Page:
“And now, gentlemen,” said Al as he served everybody their second round of drinks, “tell me your stories. Except for you, Mick,” he added. “You don’t have one yet. Who wants to go first?”
Three or four of the men raised their hands at once. One of them, oddly enough, was Mick.
“If you have something to tell us, Mick, then by all means do so.” Al said, obviously curious. To the others he said, “If you gentlemen wouldn’t mind Mick going first.”
The other three who had raised their hands nodded in assent.
Al looked at Mick who then laid down his pipe and began to speak. “I know that I don’t strictly have a story to tell in the same way that these fellas do. But I want to be a part of this here club, I do, so to show you I’m sincere I’m gonna tell all you boys about my life so far.”
“This must be on the level, Al,” Lefty said in a low voice. “I been drinkin’ with him in this bar for goin’ on three years now and he never says nothin’ about his personal life.”
“As I was sayin’,” said Mick pointedly, shooting a withering look at Lefty, “I been pretty much a failure all my life. I was too wild to get much of an education, and I loved the sauce too much to hold a job for very long. So now I live mostly hand-to-mouth, makin’ the rounds o’ the temp day-laborer jobs in the mornin’, then hittin’ the bars on the afternoons when I ain’t got no work, and then sleepin’ in the alleys when I can’t find a desk clerk who’ll take pity on me an’ let me sleep in the lobby at night.” He relit his pipe, took a few puffs, and then continued. “But since I met you, Al, and kinda joined this here club o’ yours, I feel like things are gonna change for me. I feel kinda different somehow. It’s sorta like getting religion only there ain’t no phony preachin’ or hymn singin’.” He finished his beer and slammed the mug down on the bar decisively. Then he stood up and addressed the entire bar. “I’m gonna go back to the Tenderloin now, and I just know someone’ll give me a room so’s I can get myself cleaned up and look for a real job tomorrow. Then, when I’m a workin’ man with a steady income an’ a decent place to live, in the evenin’s I’m gonna finally start on that book I always wanted to write.”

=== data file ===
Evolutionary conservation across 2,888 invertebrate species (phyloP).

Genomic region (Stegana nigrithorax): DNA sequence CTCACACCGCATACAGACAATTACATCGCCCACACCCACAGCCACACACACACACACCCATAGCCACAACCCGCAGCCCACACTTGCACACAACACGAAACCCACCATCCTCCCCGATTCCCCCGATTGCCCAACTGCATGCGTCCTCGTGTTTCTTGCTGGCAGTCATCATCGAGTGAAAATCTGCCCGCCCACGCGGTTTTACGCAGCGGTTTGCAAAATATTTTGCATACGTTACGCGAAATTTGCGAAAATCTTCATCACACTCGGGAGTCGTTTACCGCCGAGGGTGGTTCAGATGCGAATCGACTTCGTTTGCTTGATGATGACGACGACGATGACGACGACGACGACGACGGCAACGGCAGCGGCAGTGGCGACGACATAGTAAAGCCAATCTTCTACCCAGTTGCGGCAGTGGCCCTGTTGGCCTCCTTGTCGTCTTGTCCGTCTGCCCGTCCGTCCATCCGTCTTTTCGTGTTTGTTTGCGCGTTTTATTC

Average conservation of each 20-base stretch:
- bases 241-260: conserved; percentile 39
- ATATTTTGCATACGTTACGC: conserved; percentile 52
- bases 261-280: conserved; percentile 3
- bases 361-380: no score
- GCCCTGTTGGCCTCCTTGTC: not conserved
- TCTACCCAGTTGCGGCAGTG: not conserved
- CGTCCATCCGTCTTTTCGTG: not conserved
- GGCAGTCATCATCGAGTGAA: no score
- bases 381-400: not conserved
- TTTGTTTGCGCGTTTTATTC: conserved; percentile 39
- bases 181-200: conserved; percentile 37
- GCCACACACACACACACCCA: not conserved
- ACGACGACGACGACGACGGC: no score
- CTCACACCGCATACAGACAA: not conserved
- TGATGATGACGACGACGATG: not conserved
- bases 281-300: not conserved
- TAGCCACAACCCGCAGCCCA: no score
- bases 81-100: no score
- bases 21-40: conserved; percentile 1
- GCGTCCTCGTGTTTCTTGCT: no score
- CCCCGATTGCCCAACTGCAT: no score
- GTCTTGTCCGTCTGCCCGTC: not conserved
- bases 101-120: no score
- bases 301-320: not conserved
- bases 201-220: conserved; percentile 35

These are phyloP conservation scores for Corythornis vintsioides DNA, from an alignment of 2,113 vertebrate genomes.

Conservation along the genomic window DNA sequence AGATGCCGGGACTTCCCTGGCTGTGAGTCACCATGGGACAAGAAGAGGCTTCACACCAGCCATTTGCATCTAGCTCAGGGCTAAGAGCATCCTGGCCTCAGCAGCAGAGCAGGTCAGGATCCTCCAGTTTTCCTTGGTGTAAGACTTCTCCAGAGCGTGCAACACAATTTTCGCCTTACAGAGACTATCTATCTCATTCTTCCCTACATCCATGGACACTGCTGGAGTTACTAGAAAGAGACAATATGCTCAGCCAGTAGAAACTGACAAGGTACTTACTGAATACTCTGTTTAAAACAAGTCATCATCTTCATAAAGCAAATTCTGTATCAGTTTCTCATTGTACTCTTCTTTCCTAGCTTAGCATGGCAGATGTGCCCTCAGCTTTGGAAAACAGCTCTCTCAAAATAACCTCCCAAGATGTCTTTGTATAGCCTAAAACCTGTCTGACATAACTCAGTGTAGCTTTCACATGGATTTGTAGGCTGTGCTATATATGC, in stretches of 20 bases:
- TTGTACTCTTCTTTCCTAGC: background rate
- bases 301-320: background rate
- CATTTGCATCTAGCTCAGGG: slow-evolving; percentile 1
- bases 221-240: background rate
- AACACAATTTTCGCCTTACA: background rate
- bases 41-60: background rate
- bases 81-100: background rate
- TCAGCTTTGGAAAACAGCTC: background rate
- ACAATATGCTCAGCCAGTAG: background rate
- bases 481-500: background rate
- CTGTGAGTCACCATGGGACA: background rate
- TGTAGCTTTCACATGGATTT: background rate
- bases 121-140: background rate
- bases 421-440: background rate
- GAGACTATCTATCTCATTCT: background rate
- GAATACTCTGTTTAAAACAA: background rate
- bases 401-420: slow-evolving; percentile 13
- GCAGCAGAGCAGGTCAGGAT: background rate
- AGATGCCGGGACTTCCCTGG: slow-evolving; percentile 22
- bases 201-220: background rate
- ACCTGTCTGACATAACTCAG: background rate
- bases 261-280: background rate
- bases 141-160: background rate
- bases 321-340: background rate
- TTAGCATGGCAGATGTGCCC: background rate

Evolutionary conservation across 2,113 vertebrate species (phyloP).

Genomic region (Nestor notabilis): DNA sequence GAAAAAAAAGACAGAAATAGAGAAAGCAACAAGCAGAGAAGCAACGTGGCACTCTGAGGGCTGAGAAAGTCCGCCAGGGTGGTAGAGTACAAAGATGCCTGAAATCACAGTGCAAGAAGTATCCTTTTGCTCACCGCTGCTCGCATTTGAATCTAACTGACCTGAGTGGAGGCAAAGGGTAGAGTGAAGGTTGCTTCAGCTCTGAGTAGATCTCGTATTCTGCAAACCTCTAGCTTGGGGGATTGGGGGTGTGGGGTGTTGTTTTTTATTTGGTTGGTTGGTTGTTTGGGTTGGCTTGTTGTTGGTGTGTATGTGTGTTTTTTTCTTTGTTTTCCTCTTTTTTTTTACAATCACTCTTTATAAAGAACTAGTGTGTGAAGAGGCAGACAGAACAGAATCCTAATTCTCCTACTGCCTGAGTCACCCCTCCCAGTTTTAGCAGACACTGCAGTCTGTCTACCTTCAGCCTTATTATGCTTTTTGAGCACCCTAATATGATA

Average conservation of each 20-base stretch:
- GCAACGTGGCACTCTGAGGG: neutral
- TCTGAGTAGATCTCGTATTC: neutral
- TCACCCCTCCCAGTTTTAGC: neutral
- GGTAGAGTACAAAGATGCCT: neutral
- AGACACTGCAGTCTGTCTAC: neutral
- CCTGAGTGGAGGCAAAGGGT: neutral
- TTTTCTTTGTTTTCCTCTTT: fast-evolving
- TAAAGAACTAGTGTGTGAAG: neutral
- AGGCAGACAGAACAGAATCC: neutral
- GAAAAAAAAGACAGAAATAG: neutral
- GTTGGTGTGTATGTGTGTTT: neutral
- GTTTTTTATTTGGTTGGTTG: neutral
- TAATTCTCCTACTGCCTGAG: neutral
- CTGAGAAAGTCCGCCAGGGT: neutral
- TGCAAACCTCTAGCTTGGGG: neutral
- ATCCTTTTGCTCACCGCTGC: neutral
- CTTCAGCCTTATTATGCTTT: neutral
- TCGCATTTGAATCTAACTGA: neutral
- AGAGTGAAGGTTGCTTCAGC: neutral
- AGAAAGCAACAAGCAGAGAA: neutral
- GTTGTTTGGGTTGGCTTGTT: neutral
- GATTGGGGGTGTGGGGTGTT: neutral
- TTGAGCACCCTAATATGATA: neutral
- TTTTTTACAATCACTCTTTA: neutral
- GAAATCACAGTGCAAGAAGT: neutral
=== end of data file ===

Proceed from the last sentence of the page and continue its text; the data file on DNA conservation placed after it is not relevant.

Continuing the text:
The other men at the bar greeted this apparently heartfelt confession with spontaneous shouts of “Good for you, Mick!” and “Go get ‘em, old-timer!”
Al merely grinned, looked at Mick and shook his hand. When he let go, Mick was holding a twenty-dollar bill. “I hope,” Al told him, “that this will help you get your room.”
Following Al’s lead, the rest of the men quickly dug into their pockets and soon Mick was the proud possessor of nearly thirty-two dollars, a down payment on his redemption.
After Mick had left the bar, sent on his way by good wishes and pats on the back from everybody, the other men looked at each other and then at Al.
“Well, Al, I don’t think none of us can top that,” ventured Louie, downing his second shot with a bemused look.
“Nevertheless,” rejoined Al, “each of your experiences is of equal importance. This is not a contest in which each person tries to outdo the other. So what’s your story, Louie? You had your hand up before.”
“Nothin’ that dramatic,” said Louie with a shake of his head. “But I got to thinkin’ last night. You know, about the past—the good times an’ the bad. So I decided to call up my wife—we been separated for years. She says it’s on account o’ my drinkin’. I always thought it was just an excuse. So like I say, I called her up, an’ it seemed like she could hear somethin’ different in my voice, I don’t know, maybe somethin’ more sincere. So she starts talkin’ about how she was lonely since I been gone and maybe I ain’t such a bad guy after all. So then I tells her the story o’ The Last Resort Club and pretty soon we’re talkin’ about getting back together again. We’re gonna meet somewhere next week an’ talk about it seriously and I want to bring her down here, Al, if it’s OK with you. I want her to meet one of the best friends a guy ever had.” He lit a cigarette and puffed nervously at it while he waited for Al’s answer.
“Of course, Louie. I would be delighted to meet your wife right here any day. During regular club hours, of course.” He turned to the others. “Now then, who’s next?”
Each of the five other men had a similar story to tell. It seemed that Shorty had got his old night watchman’s job back, and the others had all been out pounding the pavement in search of employment. Each of them claimed they had not felt so good about themselves in years.